Assistant Professor Le Zhang, PhD was recently awarded a DP2 grant from the National Institutes of Health (NIH), entitled “Immune Network Dysregulation of the Central Nervous System with HIV Persistence and Opioid Abuse.” The grant, which amounts to more than $2.5 million, began on May 15, 2022 and lasts for four years.
- April 11, 2022
Can we predict who will develop Alzheimer’s disease and other dementias? Can we identify biomarkers to predict disease development early? What are the most promising treatment targets?
- March 16, 2022
“This is the first time we actually know how different body signals are being represented through the vagal interoception system to the brain in a very precise and accurate manner,” says co-senior investigator Rui Chang, PhD. “We know that the brain can very precisely discriminate signals, but what is the biological reason for that discrimination?”
- January 14, 2022
The causes of dementia remain largely unknown to medicine. Scientists and researchers are working hard to connect what is known with gaps in treatment, and illuminating those mysteries that have yet to be resolved.
- October 12, 2020Source: Yale Daily News
A newly published Yale study compared the immune system cells of people with multiple sclerosis, or MS, and those of healthy individuals. The scientists found that immune cells may play an important role in an individual’s mental well-being. Researchers at the Hafler Lab — run by Professor of Neurology David Hafler — used a new technology called single cell RNA sequencing to study the immune cells known as T cells present in the spinal fluid of healthy people and those with MS. Their results provide an in-depth picture of what a normal immune system looks like, which will allow researchers to better understand autoimmune diseases and investigate the link between immunology and psychiatric disorders such as depression and anxiety. The study, first authored by graduate student Jenna Pappalardo YSM ’20, was published in Science Immunology on Sept. 18.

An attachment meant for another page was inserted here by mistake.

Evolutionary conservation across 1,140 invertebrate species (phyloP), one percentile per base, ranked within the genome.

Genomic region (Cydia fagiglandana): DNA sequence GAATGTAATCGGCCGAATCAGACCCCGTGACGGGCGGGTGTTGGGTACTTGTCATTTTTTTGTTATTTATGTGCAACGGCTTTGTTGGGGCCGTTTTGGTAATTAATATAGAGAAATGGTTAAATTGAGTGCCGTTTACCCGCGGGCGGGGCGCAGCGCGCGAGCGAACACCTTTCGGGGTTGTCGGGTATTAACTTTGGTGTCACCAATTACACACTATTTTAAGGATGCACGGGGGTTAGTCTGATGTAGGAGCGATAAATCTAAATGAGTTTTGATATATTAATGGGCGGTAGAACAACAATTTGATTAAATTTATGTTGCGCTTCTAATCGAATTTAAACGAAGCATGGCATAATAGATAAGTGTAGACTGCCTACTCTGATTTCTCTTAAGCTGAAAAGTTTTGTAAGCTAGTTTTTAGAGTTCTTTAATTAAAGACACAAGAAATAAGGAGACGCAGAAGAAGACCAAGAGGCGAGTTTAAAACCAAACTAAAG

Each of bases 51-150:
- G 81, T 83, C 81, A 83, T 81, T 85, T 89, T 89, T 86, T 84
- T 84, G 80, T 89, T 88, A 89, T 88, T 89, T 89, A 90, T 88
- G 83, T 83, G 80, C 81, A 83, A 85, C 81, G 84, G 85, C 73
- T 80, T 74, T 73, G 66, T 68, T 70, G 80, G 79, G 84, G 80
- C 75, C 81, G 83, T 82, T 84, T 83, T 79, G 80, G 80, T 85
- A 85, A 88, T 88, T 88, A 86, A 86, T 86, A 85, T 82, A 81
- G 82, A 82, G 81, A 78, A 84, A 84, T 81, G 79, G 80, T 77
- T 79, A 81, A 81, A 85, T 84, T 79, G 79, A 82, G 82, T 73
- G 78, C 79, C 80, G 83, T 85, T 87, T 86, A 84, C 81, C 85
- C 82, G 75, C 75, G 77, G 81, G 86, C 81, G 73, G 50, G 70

- September 21, 2020Source: Ladders News
The immune system is undeniably the human body’s main line of defense against viruses, pathogens, and ailments of all physical varieties. Now, however, a potentially groundbreaking new set of research from Yale University theorizes that our immune systems may have an active role in staving off mental health problems as well. More specifically, the research team at Yale has identified a set of immune cells that may be involved in preventing depression among healthy individuals. Those immune cells, referred to as gamma interferons, are a big part of jump-starting and controlling several immune system responses.
- July 30, 2020
Principal Investigators Serena Spudich, MD, MA (Neurology), Mark Gerstein, PhD (Molecular Biophysics and Biochemistry), and Yuval Kluger, PhD (Pathology) were recently awarded a $15 million grant from the National Institute on Drug Abuse (NIDA) to establish a Data Center to coordinate, analyze, and make accessible single-cell and other molecular data sets generated by Single-Cell Opioid Responses in the Context of HIV (SCORCH) and other NIDA-funded HIV and substance use disorder projects.
- May 11, 2020
Understanding Alzheimer's Disease: Single-cell Analysis and Sex-specific Research Provide New Insights
Alzheimer's researchers identify sex-specific differences by studying single cells, revealing genetic activity that may help explain women's risk for AD.